45. Marholin II, D., Siegel, L. J., & Phillips, D. (1976). Treatment and transfer: A search for empirical procedures. In M. Hersen, R. M. Eisler, & P. M. Miller (Eds.), Progress in behavioral modification. (Vol. 3, pp. 293–342). New York: Academic Press.Google Scholar
  46. Marshall, B. D., Wallace, C. J., Elder, J., Burke, K., Oliver, T., & Blackmon, R. (1981). A behavioral approach to treatment of Prader-Willi syndrome. In W. A. Holm, S. J. Sulzbacher, & P. L. Pipes (Eds.), Prader-Willi syndrome. Baltimore, MD: University Park Press.Google Scholar
  47. Martin, J. E. (1981). Exercise management: Shaping and maintaining physical fitness. Behavioral Medicine Advances, 4, 3–5.Google Scholar
  48. Martin, J. E., & Dubbert, P. M. (1982). Exercise applications and promotion in behavioral medicine: Current status and future directions. Journal of Consulting and Clinical Psychology, 50, 1004–1017.PubMedCrossRefGoogle Scholar
  49. Masek, B. J., Epstein, L. H., & Russo, D. C. (1981). Behavioral perspectives in preventive medicine. In S. M. Turner, K. S. Calhoun, & H. E. Adams (Eds.), Handbook of clinical behavior therapy, (pp. 475–499). New York: Wiley.Google Scholar
  50. McMahon, R. J., & Forehand, R. L. (1983). Consumer satisfaction in behavioral treatment in children: Types, issues, and recommendations. Behavior Therapy, 14, 209–225.CrossRefGoogle Scholar
  51. Morris, R. J., & Brown, K. (1983). Legal issues in behavior modification with the mentally retarded. In J. L. Matson & F. Andrasik (Eds.), Treatment issues and innovations in mental retardation. (pp. 61–96). New York: Plenum Press.Google Scholar
  52. Mulick, J. A., Barbour, R., Schroeder, S. R., & Rojahn, J. (1980). Overcorrection of pica in two profoundly retarded adults: Analysis of setting events, stimulus, and response generalization. Applied Research in Mental Retardation, 1, 241–252.PubMedCrossRefGoogle Scholar
  53. Mulick, J. A., & Schroeder, S. R. (1980). Research relating to management of antisocial behavior in mentally retarded persons. The Psychological Record, 30, 397–417.Google Scholar
  54. Page, T. J., Finney, J. W., Parrish, J. M., & Iwata, B. A. (1983). Assessment and reduction of food stealing in Prader-Willi children. Applied Research in Mental Retardation, 4, 219–228.PubMedCrossRefGoogle Scholar
  55. Page, T. J., Stanley, A. E., Richman, G. S., Deal, R. M., & Iwata, B. A. (1983). Reduction of food theft and long-term maintenance of weight loss in a Prader-Willi adult. Journal of Behavior Therapy and Experimental Psychiatry, 14, 261–268.PubMedCrossRefGoogle Scholar
  56. Porterfield, J. K., Herbert-Jackson, E., & Risley, T. R. (1976). Contingent observation: An effective and acceptable procedure for reducing disruptive behavior of young children in a group setting. Journal of Applied Behavior Analysis, 9, 55–64.PubMedCrossRefGoogle Scholar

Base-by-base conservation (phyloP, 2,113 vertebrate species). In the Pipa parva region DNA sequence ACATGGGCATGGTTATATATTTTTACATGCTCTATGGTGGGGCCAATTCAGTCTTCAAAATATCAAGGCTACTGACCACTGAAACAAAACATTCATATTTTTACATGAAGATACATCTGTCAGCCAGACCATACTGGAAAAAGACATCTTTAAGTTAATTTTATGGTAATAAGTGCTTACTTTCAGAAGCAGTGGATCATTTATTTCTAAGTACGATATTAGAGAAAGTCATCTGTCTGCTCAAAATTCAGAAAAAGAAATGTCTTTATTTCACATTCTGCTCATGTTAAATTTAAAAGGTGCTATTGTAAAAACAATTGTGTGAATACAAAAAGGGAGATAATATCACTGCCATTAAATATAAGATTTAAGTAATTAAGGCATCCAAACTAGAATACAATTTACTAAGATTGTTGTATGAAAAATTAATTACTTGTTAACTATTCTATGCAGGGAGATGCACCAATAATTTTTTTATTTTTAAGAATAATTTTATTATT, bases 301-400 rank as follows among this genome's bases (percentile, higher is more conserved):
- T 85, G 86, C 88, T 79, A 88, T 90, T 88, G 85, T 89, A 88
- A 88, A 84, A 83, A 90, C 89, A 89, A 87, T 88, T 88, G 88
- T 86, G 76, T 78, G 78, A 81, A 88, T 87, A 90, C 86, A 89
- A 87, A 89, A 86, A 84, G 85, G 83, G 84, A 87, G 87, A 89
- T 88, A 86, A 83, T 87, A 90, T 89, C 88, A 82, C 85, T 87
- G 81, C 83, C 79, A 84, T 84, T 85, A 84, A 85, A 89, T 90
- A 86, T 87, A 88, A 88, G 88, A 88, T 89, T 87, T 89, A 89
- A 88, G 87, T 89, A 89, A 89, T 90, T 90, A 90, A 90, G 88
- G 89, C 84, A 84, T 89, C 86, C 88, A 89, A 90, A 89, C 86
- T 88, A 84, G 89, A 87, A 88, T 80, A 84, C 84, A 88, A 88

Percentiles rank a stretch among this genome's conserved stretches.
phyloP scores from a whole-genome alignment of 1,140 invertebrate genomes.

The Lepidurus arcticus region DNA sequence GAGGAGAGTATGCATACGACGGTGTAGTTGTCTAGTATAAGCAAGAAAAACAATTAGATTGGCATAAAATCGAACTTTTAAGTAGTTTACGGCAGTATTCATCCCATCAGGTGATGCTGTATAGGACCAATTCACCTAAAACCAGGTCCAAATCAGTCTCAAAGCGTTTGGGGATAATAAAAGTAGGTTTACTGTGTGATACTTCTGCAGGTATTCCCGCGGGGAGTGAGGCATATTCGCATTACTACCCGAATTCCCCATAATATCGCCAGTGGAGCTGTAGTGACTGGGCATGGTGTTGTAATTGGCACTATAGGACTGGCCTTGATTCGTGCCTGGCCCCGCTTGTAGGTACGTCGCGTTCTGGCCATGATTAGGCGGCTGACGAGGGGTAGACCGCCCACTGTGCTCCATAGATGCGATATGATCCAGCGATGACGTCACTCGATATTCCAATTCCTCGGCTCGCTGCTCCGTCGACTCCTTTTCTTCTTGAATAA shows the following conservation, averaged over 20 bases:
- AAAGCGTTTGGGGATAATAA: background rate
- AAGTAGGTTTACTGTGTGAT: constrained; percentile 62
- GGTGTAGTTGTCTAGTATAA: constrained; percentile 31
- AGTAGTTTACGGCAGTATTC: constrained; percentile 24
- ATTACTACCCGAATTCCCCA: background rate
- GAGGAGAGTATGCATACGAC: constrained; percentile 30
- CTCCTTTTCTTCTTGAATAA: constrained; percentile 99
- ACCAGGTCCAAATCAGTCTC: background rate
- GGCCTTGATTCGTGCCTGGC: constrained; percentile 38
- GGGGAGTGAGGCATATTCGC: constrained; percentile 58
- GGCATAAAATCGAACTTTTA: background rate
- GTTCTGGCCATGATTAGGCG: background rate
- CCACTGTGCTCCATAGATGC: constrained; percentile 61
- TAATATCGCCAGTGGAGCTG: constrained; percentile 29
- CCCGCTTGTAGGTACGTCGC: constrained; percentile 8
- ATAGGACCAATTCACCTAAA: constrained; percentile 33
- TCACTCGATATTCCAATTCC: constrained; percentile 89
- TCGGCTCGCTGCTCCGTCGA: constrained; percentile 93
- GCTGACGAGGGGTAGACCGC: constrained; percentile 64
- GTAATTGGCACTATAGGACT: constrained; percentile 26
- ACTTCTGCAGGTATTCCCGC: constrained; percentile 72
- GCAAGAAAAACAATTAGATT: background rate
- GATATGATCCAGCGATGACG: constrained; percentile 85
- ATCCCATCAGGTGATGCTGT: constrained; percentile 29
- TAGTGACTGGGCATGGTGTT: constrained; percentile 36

57. Russo, D. C, Cataldo, M. F., & Cushing, P. J. (1981). Compliance training and behavioral covariation in the treatment of multiple behavior problems. Journal of Applied Behavior Analysis, 14, 209–222.PubMedCrossRefGoogle Scholar
  58. Singh, N. N., & Winton, A. S. W. (1984). Effects of a screening procedure on pica and collateral behaviors. Journal of Behavior Therapy and Experimental Psychiatry, 15, 59–65.PubMedCrossRefGoogle Scholar
  59. Skinner, B. F. (1953). Science and human behavior. New York: MacMillan.Google Scholar
  60. Stokes, T. F., & Baer, D. M. (1977). An implicit technology of generalization. Journal of Applied Behavior Analysis, 10, 349–367.PubMedCrossRefGoogle Scholar
  61. Stunkard, A. J. (1982). Obesity. In A. S. Bellack, M. Hersen, & A. E. Kazdin (Eds.), International handbook of behavior modification and therapy. (pp. 535–573). New York: Plenum Press.Google Scholar
  62. Thompson, T., Kodluboy, S., & Heston, L. (1980). Behavioral treatment of obesity in Prader-Willi syndrome. Behavior Therapy, 11, 588–593.CrossRefGoogle Scholar
  63. Varni, J. W. (1983). Clinical behavioral pediatrics. New York: Pergamon Press.Google Scholar
  64. Winton, A. S. W., & Singh, N. N. (1983). Suppression of pica using brief-duration physical restraint. Journal of Mental Deficiency Research, 27, 93–103.PubMedGoogle Scholar
  65. Wetherby, B., & Baumeister, A. A (1981). Mental retardation. In S. M. Turner, C. S. Calhoun, & H. E. Adams (Eds.), Handbook of clinical behavior therapy. (pp. 635–664). New York: Wiley.Google Scholar
  66. Wolf, M. M. (1979). Social validity: The case for subjective measurement of how applied behavior analysis is finding its heart. Journal of Applied Behavior Analysis, 11, 203–214.CrossRefGoogle Scholar
  67. Wysocki, T., Hall, G., Iwata, B. A., & Riordan, M. (1979). Behavioral management of exercise: Contracting for aerobics points. Journal of Applied Behavior Analysis, 12, 55–64.PubMedCrossRefGoogle Scholar

Copyright information

© Springer-Verlag New York Inc. 1988

Authors and Affiliations

  • James K. Luiselli

There are no affiliations available

Personalised recommendations